A 12-year-old female is seen in gastroenterology clinic following 2 weeks of abdominal pain. She is an otherwise healthy child with no significant past medical history. Her abdominal pain was diffuse, but it has worsened in the past 5 days and is now localized to the left upper quadrant and is sharp in nature. The pain was severe enough to prevent her from attending school last week. She was evaluated for appendicitis, which was ruled out. The patient was admitted for further management including an upper and lower endoscopy. During the endoscopy procedure, small, mobile worms were visualized in the ascending colon. Two worms were collected and removed for identification (Figure 1).
Figure 1. (A) Small, threadlike worms measuring 5-10 mm. Note pointed posterior tail. (B) Haematoxylin and eosin (H&E) stained cross section of the worm.
Figure 2. Cross section of the worms shows (A) anterior with cephalic inflations of the cuticle (arrows) and (B) a long pointed tail.
Figure 3. Internal eggs are 50-60 µm x 20-30 µm in size. They are elongated, flattened on one side, and have a thick colorless shell.
The worms were identified as Enterobius vermicularis or pinworm. E. vermicularis is a nematode or round worm. Adult worms are 2.5 mm x 0.1 mm (males) and 8-13mm x 0.3-0.5mm (females). Both male and female worms have cephalic inflations of the cuticle at their anterior end (Figure 2A, arrows). Males have a wide blunt posterior tail while females have a long, pointed tail (Figure 1, 2B). Our worms were females as internal eggs were found in both worms. The eggs of E. vermicularis are 50-60 µm x 20-30 µm in size. They are elongated, flattened on one side, and have a thick colorless shell (Figure 3).
E. vermicularis infection is very common in preschool and school aged children as well as families and caregivers of infected children. Transmission occurs through the fecal-oral route. Embryonated eggs are ingested and travel to the small intestine. Adult worms reside in the colon. Gravid females migrate to the anus and deposit eggs onto the perianal area during the night. A single female can deposit as many as 10,000 fertilized eggs. Larvae within the eggs develop and become infective as quickly as 4-6 hours after they are deposited. The entire life cycle from ingestion until eggs are laid by a gravid female in the perianal area is 1-2 months. Perianal scratching and autoinfection are common as well as infection from contaminated fomites such as bedding, clothes, and shared toys.
The most common method of E. vermicularis detection is the Tape Prep method. Briefly, transparent (unfrosted) tape is used to touch the perianal region, after which the tape is placed on a glass slide for microscopic examination. The best time to detect E. vermicularis is 2-3 hours after the patient has gone to sleep due to the nocturnal cycle of the gravid females. Because E. vermicularis does not enter the stool stream, ova and parasite examination often fails to detect the parasite and is not recommended.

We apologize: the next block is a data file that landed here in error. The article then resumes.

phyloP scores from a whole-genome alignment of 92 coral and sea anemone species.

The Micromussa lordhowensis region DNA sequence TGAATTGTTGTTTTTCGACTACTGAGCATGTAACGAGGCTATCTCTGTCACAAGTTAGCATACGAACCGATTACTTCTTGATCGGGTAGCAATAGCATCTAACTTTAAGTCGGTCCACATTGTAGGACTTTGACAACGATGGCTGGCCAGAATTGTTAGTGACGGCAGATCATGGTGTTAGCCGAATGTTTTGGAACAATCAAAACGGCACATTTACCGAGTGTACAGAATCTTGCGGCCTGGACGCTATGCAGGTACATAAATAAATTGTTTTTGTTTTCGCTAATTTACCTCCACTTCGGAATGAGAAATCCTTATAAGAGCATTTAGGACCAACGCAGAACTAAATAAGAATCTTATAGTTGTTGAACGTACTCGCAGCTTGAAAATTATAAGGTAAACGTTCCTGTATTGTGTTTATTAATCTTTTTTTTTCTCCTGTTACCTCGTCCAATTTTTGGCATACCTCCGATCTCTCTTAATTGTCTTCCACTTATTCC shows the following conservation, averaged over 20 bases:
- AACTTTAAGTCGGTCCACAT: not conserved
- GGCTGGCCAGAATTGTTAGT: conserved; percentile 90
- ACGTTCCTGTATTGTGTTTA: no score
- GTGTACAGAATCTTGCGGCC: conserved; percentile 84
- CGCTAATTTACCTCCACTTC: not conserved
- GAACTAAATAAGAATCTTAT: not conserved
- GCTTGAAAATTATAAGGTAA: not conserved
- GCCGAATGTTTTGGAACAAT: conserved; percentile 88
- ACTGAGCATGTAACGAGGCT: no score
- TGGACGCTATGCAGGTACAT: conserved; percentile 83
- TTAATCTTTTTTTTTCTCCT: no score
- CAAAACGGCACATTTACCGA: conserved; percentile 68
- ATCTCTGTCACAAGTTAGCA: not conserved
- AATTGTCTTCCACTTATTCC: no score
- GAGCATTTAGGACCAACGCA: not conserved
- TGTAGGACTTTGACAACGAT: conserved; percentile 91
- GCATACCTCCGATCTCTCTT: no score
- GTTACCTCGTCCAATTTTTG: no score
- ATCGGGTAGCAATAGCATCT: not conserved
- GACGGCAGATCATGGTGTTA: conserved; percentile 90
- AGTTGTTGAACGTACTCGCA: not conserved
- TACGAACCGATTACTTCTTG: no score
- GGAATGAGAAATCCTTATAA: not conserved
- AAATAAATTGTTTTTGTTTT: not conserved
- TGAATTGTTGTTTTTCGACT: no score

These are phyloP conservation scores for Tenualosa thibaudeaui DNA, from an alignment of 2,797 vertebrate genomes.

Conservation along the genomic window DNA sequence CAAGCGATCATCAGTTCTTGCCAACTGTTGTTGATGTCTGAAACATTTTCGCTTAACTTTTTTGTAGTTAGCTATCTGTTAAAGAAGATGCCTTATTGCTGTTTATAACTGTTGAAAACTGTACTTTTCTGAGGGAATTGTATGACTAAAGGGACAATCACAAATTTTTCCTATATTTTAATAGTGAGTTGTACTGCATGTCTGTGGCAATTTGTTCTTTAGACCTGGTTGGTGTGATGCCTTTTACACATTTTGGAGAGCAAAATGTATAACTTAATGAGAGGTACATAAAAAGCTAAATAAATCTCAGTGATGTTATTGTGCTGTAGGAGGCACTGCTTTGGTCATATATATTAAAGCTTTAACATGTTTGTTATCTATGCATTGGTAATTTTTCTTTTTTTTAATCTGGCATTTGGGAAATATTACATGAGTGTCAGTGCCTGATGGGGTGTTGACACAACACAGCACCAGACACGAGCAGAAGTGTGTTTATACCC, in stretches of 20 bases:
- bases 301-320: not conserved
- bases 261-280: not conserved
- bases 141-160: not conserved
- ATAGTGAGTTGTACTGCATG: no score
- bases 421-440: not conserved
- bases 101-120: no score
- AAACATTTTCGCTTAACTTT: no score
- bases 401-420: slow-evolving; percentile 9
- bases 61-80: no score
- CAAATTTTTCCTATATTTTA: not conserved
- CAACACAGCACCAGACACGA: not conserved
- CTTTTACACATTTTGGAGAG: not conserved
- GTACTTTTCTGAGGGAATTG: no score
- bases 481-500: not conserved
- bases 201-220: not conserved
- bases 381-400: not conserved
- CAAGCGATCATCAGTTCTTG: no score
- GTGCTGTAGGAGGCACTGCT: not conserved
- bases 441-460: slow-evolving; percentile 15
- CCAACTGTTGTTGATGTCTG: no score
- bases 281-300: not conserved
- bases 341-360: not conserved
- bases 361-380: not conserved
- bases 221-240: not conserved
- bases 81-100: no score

Discovery of E. vermicularis in our patient was an unexpected finding, as our patient had no perianal itching. Asymptomatic detection of E. vermicularis has been described in the past, so this finding is not unique. The patient was given a dose of albendazole and will receive another in two weeks, as the drug has reduced effectiveness at killing the eggs or larval stages of development. Her abdominal pain was attributed to overuse of nonsteroidal anti-inflammatory drugs (NSAIDS) and she is being monitored by gastroenterology outpatient clinic.
- Ash and Orihel’s Atlas of Human Parasitology, 5th
- Red Book 2015 Report of the Committee on Infectious Diseases, 30th
I would like to thank the staff of the Children’s Medical Center Histology Laboratory for sharing my enthusiasm for parasites as well as sectioning, staining, and taking images of the worms for educational purposes.
-Erin McElvania TeKippe, PhD, D(ABMM), is the Director of Clinical Microbiology at Children’s Medical Center in Dallas Texas and an Assistant Professor of Pathology and Pediatrics at University of Texas Southwestern Medical Center.
2 thoughts on “Microbiology Case Study: 12 Year Old with Abdominal Pain”
Hi Erin…good case…Do you think that E.vermicularis can cause abdominal pain for so long…. children usually not present with such history…is your patient all well……
The patient is fairly well and being monitored as an outpatient. It’s most likely that E. vermicularis was an incidental finding and is not the cause of her abdominal pain, because as you mentioned, the symptoms are not consistent with her presentation. The patient had a complicated history including psychiatric issues that I did not mention in the case. This puts her at increased risk for atypical infections as well as many non-infectious causes of abdominal pain.